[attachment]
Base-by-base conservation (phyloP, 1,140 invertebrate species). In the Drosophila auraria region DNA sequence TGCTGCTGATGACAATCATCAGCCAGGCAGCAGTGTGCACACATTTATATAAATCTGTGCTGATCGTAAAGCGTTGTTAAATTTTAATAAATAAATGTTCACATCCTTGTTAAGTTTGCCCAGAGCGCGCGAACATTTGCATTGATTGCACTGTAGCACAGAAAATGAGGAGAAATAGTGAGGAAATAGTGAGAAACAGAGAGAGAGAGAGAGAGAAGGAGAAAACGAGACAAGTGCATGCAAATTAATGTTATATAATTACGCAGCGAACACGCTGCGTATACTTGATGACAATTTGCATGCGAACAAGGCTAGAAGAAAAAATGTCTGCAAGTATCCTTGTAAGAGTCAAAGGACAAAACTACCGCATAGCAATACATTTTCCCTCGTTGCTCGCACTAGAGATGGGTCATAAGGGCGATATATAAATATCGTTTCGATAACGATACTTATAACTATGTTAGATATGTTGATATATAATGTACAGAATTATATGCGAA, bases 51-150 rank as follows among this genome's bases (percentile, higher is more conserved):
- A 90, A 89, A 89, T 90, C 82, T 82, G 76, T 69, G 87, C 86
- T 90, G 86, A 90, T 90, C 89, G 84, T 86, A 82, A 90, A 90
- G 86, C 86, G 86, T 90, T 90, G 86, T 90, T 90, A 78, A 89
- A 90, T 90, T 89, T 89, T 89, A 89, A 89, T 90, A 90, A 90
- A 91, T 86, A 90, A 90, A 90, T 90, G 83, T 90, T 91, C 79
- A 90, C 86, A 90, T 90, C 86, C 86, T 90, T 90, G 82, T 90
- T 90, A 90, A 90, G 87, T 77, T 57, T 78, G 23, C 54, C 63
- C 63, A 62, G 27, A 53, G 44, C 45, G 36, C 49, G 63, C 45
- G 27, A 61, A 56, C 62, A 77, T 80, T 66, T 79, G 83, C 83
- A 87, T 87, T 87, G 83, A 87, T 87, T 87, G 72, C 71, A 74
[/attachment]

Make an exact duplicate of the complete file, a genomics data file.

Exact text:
Base-by-base conservation (phyloP, 1,140 invertebrate species). In the Drosophila auraria region DNA sequence TGCTGCTGATGACAATCATCAGCCAGGCAGCAGTGTGCACACATTTATATAAATCTGTGCTGATCGTAAAGCGTTGTTAAATTTTAATAAATAAATGTTCACATCCTTGTTAAGTTTGCCCAGAGCGCGCGAACATTTGCATTGATTGCACTGTAGCACAGAAAATGAGGAGAAATAGTGAGGAAATAGTGAGAAACAGAGAGAGAGAGAGAGAGAAGGAGAAAACGAGACAAGTGCATGCAAATTAATGTTATATAATTACGCAGCGAACACGCTGCGTATACTTGATGACAATTTGCATGCGAACAAGGCTAGAAGAAAAAATGTCTGCAAGTATCCTTGTAAGAGTCAAAGGACAAAACTACCGCATAGCAATACATTTTCCCTCGTTGCTCGCACTAGAGATGGGTCATAAGGGCGATATATAAATATCGTTTCGATAACGATACTTATAACTATGTTAGATATGTTGATATATAATGTACAGAATTATATGCGAA, bases 51-150 rank as follows among this genome's bases (percentile, higher is more conserved):
- A 90, A 89, A 89, T 90, C 82, T 82, G 76, T 69, G 87, C 86
- T 90, G 86, A 90, T 90, C 89, G 84, T 86, A 82, A 90, A 90
- G 86, C 86, G 86, T 90, T 90, G 86, T 90, T 90, A 78, A 89
- A 90, T 90, T 89, T 89, T 89, A 89, A 89, T 90, A 90, A 90
- A 91, T 86, A 90, A 90, A 90, T 90, G 83, T 90, T 91, C 79
- A 90, C 86, A 90, T 90, C 86, C 86, T 90, T 90, G 82, T 90
- T 90, A 90, A 90, G 87, T 77, T 57, T 78, G 23, C 54, C 63
- C 63, A 62, G 27, A 53, G 44, C 45, G 36, C 49, G 63, C 45
- G 27, A 61, A 56, C 62, A 77, T 80, T 66, T 79, G 83, C 83
- A 87, T 87, T 87, G 83, A 87, T 87, T 87, G 72, C 71, A 74